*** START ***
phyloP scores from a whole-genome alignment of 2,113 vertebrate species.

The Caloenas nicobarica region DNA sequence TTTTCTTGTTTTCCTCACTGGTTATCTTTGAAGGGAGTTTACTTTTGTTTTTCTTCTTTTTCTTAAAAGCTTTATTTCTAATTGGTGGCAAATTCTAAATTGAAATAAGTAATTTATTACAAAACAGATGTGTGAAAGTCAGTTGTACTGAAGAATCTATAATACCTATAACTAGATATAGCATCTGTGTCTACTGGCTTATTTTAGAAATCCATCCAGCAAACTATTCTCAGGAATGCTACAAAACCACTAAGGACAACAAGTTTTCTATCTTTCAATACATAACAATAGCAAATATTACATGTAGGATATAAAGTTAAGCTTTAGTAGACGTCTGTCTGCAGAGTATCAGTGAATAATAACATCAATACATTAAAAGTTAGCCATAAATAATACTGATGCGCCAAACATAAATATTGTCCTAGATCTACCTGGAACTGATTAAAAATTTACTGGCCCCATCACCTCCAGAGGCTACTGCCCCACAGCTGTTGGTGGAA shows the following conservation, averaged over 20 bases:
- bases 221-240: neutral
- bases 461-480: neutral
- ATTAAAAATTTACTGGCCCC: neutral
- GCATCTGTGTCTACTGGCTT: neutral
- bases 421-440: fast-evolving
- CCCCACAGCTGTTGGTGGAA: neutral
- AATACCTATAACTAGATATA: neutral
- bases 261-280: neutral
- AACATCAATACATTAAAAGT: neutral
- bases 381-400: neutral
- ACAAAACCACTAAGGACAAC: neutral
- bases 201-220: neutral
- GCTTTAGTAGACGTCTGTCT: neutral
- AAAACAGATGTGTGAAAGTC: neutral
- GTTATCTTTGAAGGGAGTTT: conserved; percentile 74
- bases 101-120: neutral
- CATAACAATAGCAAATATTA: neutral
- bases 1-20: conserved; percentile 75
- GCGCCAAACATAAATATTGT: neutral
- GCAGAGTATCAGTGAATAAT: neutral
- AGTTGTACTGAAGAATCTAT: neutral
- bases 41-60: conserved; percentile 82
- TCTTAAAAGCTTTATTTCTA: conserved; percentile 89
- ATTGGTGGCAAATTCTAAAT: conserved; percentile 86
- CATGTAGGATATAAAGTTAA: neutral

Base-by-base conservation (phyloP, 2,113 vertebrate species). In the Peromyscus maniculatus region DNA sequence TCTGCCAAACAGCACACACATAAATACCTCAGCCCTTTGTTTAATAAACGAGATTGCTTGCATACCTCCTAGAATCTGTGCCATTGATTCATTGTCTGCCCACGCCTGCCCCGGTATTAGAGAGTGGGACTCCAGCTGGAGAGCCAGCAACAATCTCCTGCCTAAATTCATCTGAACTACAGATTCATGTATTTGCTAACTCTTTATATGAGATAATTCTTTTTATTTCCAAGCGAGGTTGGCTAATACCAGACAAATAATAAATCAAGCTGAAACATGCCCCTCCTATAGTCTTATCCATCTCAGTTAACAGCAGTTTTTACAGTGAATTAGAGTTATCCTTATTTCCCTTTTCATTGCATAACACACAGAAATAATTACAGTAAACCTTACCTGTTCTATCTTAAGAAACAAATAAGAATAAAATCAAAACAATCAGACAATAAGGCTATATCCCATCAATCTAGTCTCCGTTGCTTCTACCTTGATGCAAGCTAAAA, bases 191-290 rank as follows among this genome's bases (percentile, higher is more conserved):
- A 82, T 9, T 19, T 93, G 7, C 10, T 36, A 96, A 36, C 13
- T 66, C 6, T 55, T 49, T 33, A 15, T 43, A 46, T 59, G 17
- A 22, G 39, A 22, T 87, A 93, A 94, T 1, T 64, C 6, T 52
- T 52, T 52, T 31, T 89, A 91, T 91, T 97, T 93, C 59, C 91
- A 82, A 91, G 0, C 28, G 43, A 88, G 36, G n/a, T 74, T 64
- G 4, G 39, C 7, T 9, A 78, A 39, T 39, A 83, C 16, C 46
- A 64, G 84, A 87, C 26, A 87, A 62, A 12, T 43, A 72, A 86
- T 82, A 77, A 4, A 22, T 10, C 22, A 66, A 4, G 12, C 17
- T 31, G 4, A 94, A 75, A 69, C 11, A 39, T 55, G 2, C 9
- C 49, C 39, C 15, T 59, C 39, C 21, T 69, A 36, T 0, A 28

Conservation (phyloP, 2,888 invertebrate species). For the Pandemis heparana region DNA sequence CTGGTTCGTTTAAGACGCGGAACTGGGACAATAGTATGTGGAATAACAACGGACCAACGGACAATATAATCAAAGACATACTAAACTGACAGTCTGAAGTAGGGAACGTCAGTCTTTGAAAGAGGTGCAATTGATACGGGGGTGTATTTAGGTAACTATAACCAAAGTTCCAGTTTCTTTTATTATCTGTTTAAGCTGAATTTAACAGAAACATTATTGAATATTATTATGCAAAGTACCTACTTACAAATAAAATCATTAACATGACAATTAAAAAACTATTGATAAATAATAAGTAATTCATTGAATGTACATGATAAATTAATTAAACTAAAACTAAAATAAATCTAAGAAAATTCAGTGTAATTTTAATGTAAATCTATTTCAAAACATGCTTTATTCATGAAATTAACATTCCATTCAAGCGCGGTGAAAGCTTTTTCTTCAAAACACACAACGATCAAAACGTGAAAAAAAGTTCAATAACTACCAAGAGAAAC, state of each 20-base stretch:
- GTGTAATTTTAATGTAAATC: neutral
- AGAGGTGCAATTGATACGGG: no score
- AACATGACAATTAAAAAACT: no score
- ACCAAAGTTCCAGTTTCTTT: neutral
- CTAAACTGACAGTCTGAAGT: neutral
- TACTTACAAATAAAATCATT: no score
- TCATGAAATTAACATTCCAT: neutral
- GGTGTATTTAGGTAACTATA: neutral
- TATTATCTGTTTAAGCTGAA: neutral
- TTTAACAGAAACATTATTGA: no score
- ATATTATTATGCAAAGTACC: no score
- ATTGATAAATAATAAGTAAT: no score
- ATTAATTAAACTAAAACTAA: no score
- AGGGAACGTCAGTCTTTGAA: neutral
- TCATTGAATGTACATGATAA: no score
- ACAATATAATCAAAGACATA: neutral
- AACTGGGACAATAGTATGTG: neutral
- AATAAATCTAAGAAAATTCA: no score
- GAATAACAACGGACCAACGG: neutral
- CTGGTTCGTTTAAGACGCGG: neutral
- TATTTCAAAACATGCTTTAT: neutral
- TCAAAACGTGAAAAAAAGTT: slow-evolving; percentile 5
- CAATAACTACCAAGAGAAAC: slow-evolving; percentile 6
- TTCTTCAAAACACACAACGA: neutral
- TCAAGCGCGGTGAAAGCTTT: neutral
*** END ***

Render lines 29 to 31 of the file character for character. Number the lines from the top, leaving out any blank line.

- A 82, T 9, T 19, T 93, G 7, C 10, T 36, A 96, A 36, C 13
- T 66, C 6, T 55, T 49, T 33, A 15, T 43, A 46, T 59, G 17
- A 22, G 39, A 22, T 87, A 93, A 94, T 1, T 64, C 6, T 52